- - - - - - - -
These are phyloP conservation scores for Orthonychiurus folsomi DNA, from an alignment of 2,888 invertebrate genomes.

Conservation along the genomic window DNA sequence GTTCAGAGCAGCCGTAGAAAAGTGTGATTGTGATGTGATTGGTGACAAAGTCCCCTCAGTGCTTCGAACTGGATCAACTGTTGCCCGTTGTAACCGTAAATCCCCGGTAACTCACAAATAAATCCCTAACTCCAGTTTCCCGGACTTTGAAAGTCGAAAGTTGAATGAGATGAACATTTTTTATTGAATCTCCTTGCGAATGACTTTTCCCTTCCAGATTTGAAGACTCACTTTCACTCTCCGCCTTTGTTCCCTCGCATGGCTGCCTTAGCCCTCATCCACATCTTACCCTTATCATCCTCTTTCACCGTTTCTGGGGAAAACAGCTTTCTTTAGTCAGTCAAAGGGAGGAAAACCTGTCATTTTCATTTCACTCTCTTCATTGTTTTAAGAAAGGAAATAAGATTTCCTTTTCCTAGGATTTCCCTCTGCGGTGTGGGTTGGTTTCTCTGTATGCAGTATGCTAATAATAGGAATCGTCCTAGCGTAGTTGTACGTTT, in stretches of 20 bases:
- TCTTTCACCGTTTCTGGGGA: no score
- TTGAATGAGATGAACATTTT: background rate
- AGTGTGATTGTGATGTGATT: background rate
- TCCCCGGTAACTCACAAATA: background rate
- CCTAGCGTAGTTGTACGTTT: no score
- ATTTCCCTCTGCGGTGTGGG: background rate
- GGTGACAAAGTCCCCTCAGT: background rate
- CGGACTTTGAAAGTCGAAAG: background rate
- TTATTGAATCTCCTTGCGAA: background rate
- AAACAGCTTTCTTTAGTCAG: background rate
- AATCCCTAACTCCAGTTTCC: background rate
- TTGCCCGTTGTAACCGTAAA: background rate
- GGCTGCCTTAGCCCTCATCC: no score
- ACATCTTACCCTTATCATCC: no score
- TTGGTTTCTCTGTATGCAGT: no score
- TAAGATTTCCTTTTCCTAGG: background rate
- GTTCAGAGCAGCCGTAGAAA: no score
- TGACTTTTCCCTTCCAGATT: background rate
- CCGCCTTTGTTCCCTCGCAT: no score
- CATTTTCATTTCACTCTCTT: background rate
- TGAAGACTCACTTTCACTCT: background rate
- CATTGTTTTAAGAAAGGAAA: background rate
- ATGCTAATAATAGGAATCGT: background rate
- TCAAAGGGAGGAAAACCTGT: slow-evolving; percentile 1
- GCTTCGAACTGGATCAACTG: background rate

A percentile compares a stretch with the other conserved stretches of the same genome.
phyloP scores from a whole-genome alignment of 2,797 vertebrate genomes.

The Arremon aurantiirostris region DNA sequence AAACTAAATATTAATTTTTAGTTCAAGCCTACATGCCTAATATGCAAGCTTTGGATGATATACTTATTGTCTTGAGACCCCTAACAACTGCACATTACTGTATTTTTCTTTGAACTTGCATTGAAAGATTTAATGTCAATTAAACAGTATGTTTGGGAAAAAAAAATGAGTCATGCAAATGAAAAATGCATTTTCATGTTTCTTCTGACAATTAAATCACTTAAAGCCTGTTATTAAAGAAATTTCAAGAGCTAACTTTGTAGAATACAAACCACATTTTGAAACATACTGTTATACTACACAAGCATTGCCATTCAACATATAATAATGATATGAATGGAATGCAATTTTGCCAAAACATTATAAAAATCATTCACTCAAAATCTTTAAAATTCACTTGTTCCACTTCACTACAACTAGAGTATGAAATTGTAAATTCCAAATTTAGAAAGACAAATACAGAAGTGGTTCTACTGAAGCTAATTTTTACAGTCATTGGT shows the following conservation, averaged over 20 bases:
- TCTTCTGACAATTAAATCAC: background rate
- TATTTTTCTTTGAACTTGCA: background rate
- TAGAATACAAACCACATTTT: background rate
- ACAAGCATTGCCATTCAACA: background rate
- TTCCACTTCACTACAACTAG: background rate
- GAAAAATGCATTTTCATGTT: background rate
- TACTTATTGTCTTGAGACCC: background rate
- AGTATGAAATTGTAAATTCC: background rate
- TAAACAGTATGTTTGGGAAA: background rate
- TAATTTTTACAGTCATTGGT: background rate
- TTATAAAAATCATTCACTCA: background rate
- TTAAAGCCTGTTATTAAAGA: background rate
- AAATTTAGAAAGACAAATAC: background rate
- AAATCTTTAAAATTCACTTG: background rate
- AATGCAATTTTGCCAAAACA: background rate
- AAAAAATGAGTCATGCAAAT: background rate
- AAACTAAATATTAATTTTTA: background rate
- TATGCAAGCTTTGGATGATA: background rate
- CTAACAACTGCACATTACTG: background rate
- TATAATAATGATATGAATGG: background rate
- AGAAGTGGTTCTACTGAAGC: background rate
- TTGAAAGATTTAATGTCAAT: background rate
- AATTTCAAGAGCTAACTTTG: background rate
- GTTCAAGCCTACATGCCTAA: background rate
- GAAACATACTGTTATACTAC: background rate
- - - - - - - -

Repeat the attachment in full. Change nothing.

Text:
These are phyloP conservation scores for Orthonychiurus folsomi DNA, from an alignment of 2,888 invertebrate genomes.

Conservation along the genomic window DNA sequence GTTCAGAGCAGCCGTAGAAAAGTGTGATTGTGATGTGATTGGTGACAAAGTCCCCTCAGTGCTTCGAACTGGATCAACTGTTGCCCGTTGTAACCGTAAATCCCCGGTAACTCACAAATAAATCCCTAACTCCAGTTTCCCGGACTTTGAAAGTCGAAAGTTGAATGAGATGAACATTTTTTATTGAATCTCCTTGCGAATGACTTTTCCCTTCCAGATTTGAAGACTCACTTTCACTCTCCGCCTTTGTTCCCTCGCATGGCTGCCTTAGCCCTCATCCACATCTTACCCTTATCATCCTCTTTCACCGTTTCTGGGGAAAACAGCTTTCTTTAGTCAGTCAAAGGGAGGAAAACCTGTCATTTTCATTTCACTCTCTTCATTGTTTTAAGAAAGGAAATAAGATTTCCTTTTCCTAGGATTTCCCTCTGCGGTGTGGGTTGGTTTCTCTGTATGCAGTATGCTAATAATAGGAATCGTCCTAGCGTAGTTGTACGTTT, in stretches of 20 bases:
- TCTTTCACCGTTTCTGGGGA: no score
- TTGAATGAGATGAACATTTT: background rate
- AGTGTGATTGTGATGTGATT: background rate
- TCCCCGGTAACTCACAAATA: background rate
- CCTAGCGTAGTTGTACGTTT: no score
- ATTTCCCTCTGCGGTGTGGG: background rate
- GGTGACAAAGTCCCCTCAGT: background rate
- CGGACTTTGAAAGTCGAAAG: background rate
- TTATTGAATCTCCTTGCGAA: background rate
- AAACAGCTTTCTTTAGTCAG: background rate
- AATCCCTAACTCCAGTTTCC: background rate
- TTGCCCGTTGTAACCGTAAA: background rate
- GGCTGCCTTAGCCCTCATCC: no score
- ACATCTTACCCTTATCATCC: no score
- TTGGTTTCTCTGTATGCAGT: no score
- TAAGATTTCCTTTTCCTAGG: background rate
- GTTCAGAGCAGCCGTAGAAA: no score
- TGACTTTTCCCTTCCAGATT: background rate
- CCGCCTTTGTTCCCTCGCAT: no score
- CATTTTCATTTCACTCTCTT: background rate
- TGAAGACTCACTTTCACTCT: background rate
- CATTGTTTTAAGAAAGGAAA: background rate
- ATGCTAATAATAGGAATCGT: background rate
- TCAAAGGGAGGAAAACCTGT: slow-evolving; percentile 1
- GCTTCGAACTGGATCAACTG: background rate

A percentile compares a stretch with the other conserved stretches of the same genome.
phyloP scores from a whole-genome alignment of 2,797 vertebrate genomes.

The Arremon aurantiirostris region DNA sequence AAACTAAATATTAATTTTTAGTTCAAGCCTACATGCCTAATATGCAAGCTTTGGATGATATACTTATTGTCTTGAGACCCCTAACAACTGCACATTACTGTATTTTTCTTTGAACTTGCATTGAAAGATTTAATGTCAATTAAACAGTATGTTTGGGAAAAAAAAATGAGTCATGCAAATGAAAAATGCATTTTCATGTTTCTTCTGACAATTAAATCACTTAAAGCCTGTTATTAAAGAAATTTCAAGAGCTAACTTTGTAGAATACAAACCACATTTTGAAACATACTGTTATACTACACAAGCATTGCCATTCAACATATAATAATGATATGAATGGAATGCAATTTTGCCAAAACATTATAAAAATCATTCACTCAAAATCTTTAAAATTCACTTGTTCCACTTCACTACAACTAGAGTATGAAATTGTAAATTCCAAATTTAGAAAGACAAATACAGAAGTGGTTCTACTGAAGCTAATTTTTACAGTCATTGGT shows the following conservation, averaged over 20 bases:
- TCTTCTGACAATTAAATCAC: background rate
- TATTTTTCTTTGAACTTGCA: background rate
- TAGAATACAAACCACATTTT: background rate
- ACAAGCATTGCCATTCAACA: background rate
- TTCCACTTCACTACAACTAG: background rate
- GAAAAATGCATTTTCATGTT: background rate
- TACTTATTGTCTTGAGACCC: background rate
- AGTATGAAATTGTAAATTCC: background rate
- TAAACAGTATGTTTGGGAAA: background rate
- TAATTTTTACAGTCATTGGT: background rate
- TTATAAAAATCATTCACTCA: background rate
- TTAAAGCCTGTTATTAAAGA: background rate
- AAATTTAGAAAGACAAATAC: background rate
- AAATCTTTAAAATTCACTTG: background rate
- AATGCAATTTTGCCAAAACA: background rate
- AAAAAATGAGTCATGCAAAT: background rate
- AAACTAAATATTAATTTTTA: background rate
- TATGCAAGCTTTGGATGATA: background rate
- CTAACAACTGCACATTACTG: background rate
- TATAATAATGATATGAATGG: background rate
- AGAAGTGGTTCTACTGAAGC: background rate
- TTGAAAGATTTAATGTCAAT: background rate
- AATTTCAAGAGCTAACTTTG: background rate
- GTTCAAGCCTACATGCCTAA: background rate
- GAAACATACTGTTATACTAC: background rate